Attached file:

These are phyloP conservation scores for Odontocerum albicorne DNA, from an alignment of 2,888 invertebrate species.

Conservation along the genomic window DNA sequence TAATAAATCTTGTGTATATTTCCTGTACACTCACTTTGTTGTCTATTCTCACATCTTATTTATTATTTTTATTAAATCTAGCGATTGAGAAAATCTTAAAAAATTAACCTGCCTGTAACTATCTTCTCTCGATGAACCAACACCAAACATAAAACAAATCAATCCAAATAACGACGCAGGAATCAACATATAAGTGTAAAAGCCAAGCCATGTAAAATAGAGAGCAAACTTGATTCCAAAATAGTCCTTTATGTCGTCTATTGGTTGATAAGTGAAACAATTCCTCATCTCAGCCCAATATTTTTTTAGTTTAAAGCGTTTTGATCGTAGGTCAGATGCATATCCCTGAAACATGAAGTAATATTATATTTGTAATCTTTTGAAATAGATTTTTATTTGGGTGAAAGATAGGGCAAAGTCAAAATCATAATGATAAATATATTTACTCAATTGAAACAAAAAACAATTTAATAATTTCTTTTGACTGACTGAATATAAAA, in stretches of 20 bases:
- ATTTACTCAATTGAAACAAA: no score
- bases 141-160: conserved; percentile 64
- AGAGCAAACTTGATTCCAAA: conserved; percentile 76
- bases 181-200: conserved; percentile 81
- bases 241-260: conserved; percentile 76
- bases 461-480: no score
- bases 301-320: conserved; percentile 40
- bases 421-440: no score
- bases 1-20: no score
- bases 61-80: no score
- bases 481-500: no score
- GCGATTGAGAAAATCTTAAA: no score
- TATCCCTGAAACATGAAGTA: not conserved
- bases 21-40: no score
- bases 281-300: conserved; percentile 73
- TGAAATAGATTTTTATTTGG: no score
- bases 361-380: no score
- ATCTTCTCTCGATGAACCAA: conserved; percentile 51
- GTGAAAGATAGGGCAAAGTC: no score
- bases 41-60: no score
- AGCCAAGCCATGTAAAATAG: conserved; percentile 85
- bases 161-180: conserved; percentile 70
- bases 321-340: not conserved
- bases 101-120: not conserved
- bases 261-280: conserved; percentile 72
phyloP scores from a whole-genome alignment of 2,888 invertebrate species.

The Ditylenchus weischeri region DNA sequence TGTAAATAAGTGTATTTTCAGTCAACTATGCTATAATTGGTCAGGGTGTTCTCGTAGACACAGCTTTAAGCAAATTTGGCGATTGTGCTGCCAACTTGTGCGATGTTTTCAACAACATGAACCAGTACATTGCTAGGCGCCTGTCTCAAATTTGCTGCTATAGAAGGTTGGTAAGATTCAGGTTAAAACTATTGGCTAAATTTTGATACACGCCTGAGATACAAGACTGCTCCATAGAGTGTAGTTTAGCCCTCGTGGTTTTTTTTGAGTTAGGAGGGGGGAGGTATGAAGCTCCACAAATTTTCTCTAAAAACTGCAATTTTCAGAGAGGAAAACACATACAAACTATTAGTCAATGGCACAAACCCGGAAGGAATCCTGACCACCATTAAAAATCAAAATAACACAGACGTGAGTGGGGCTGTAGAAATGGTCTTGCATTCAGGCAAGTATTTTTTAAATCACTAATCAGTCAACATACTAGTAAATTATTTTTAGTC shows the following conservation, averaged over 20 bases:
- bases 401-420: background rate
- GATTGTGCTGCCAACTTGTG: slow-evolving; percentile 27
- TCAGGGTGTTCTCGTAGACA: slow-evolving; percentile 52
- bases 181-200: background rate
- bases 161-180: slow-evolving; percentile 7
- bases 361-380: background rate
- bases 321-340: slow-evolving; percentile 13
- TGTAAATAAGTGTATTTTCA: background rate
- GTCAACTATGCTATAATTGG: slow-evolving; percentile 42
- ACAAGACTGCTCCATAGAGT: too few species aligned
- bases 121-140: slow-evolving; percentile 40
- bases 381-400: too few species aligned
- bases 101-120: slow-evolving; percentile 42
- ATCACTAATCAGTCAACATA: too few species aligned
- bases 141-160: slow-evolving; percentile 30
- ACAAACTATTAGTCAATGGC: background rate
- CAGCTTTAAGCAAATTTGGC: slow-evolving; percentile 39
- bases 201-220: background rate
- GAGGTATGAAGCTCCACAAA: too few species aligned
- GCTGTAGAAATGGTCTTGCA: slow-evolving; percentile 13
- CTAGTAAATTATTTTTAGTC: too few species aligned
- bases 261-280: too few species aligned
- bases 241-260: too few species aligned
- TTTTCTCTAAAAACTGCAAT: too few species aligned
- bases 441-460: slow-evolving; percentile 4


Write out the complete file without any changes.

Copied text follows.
These are phyloP conservation scores for Odontocerum albicorne DNA, from an alignment of 2,888 invertebrate species.

Conservation along the genomic window DNA sequence TAATAAATCTTGTGTATATTTCCTGTACACTCACTTTGTTGTCTATTCTCACATCTTATTTATTATTTTTATTAAATCTAGCGATTGAGAAAATCTTAAAAAATTAACCTGCCTGTAACTATCTTCTCTCGATGAACCAACACCAAACATAAAACAAATCAATCCAAATAACGACGCAGGAATCAACATATAAGTGTAAAAGCCAAGCCATGTAAAATAGAGAGCAAACTTGATTCCAAAATAGTCCTTTATGTCGTCTATTGGTTGATAAGTGAAACAATTCCTCATCTCAGCCCAATATTTTTTTAGTTTAAAGCGTTTTGATCGTAGGTCAGATGCATATCCCTGAAACATGAAGTAATATTATATTTGTAATCTTTTGAAATAGATTTTTATTTGGGTGAAAGATAGGGCAAAGTCAAAATCATAATGATAAATATATTTACTCAATTGAAACAAAAAACAATTTAATAATTTCTTTTGACTGACTGAATATAAAA, in stretches of 20 bases:
- ATTTACTCAATTGAAACAAA: no score
- bases 141-160: conserved; percentile 64
- AGAGCAAACTTGATTCCAAA: conserved; percentile 76
- bases 181-200: conserved; percentile 81
- bases 241-260: conserved; percentile 76
- bases 461-480: no score
- bases 301-320: conserved; percentile 40
- bases 421-440: no score
- bases 1-20: no score
- bases 61-80: no score
- bases 481-500: no score
- GCGATTGAGAAAATCTTAAA: no score
- TATCCCTGAAACATGAAGTA: not conserved
- bases 21-40: no score
- bases 281-300: conserved; percentile 73
- TGAAATAGATTTTTATTTGG: no score
- bases 361-380: no score
- ATCTTCTCTCGATGAACCAA: conserved; percentile 51
- GTGAAAGATAGGGCAAAGTC: no score
- bases 41-60: no score
- AGCCAAGCCATGTAAAATAG: conserved; percentile 85
- bases 161-180: conserved; percentile 70
- bases 321-340: not conserved
- bases 101-120: not conserved
- bases 261-280: conserved; percentile 72
phyloP scores from a whole-genome alignment of 2,888 invertebrate species.

The Ditylenchus weischeri region DNA sequence TGTAAATAAGTGTATTTTCAGTCAACTATGCTATAATTGGTCAGGGTGTTCTCGTAGACACAGCTTTAAGCAAATTTGGCGATTGTGCTGCCAACTTGTGCGATGTTTTCAACAACATGAACCAGTACATTGCTAGGCGCCTGTCTCAAATTTGCTGCTATAGAAGGTTGGTAAGATTCAGGTTAAAACTATTGGCTAAATTTTGATACACGCCTGAGATACAAGACTGCTCCATAGAGTGTAGTTTAGCCCTCGTGGTTTTTTTTGAGTTAGGAGGGGGGAGGTATGAAGCTCCACAAATTTTCTCTAAAAACTGCAATTTTCAGAGAGGAAAACACATACAAACTATTAGTCAATGGCACAAACCCGGAAGGAATCCTGACCACCATTAAAAATCAAAATAACACAGACGTGAGTGGGGCTGTAGAAATGGTCTTGCATTCAGGCAAGTATTTTTTAAATCACTAATCAGTCAACATACTAGTAAATTATTTTTAGTC shows the following conservation, averaged over 20 bases:
- bases 401-420: background rate
- GATTGTGCTGCCAACTTGTG: slow-evolving; percentile 27
- TCAGGGTGTTCTCGTAGACA: slow-evolving; percentile 52
- bases 181-200: background rate
- bases 161-180: slow-evolving; percentile 7
- bases 361-380: background rate
- bases 321-340: slow-evolving; percentile 13
- TGTAAATAAGTGTATTTTCA: background rate
- GTCAACTATGCTATAATTGG: slow-evolving; percentile 42
- ACAAGACTGCTCCATAGAGT: too few species aligned
- bases 121-140: slow-evolving; percentile 40
- bases 381-400: too few species aligned
- bases 101-120: slow-evolving; percentile 42
- ATCACTAATCAGTCAACATA: too few species aligned
- bases 141-160: slow-evolving; percentile 30
- ACAAACTATTAGTCAATGGC: background rate
- CAGCTTTAAGCAAATTTGGC: slow-evolving; percentile 39
- bases 201-220: background rate
- GAGGTATGAAGCTCCACAAA: too few species aligned
- GCTGTAGAAATGGTCTTGCA: slow-evolving; percentile 13
- CTAGTAAATTATTTTTAGTC: too few species aligned
- bases 261-280: too few species aligned
- bases 241-260: too few species aligned
- TTTTCTCTAAAAACTGCAAT: too few species aligned
- bases 441-460: slow-evolving; percentile 4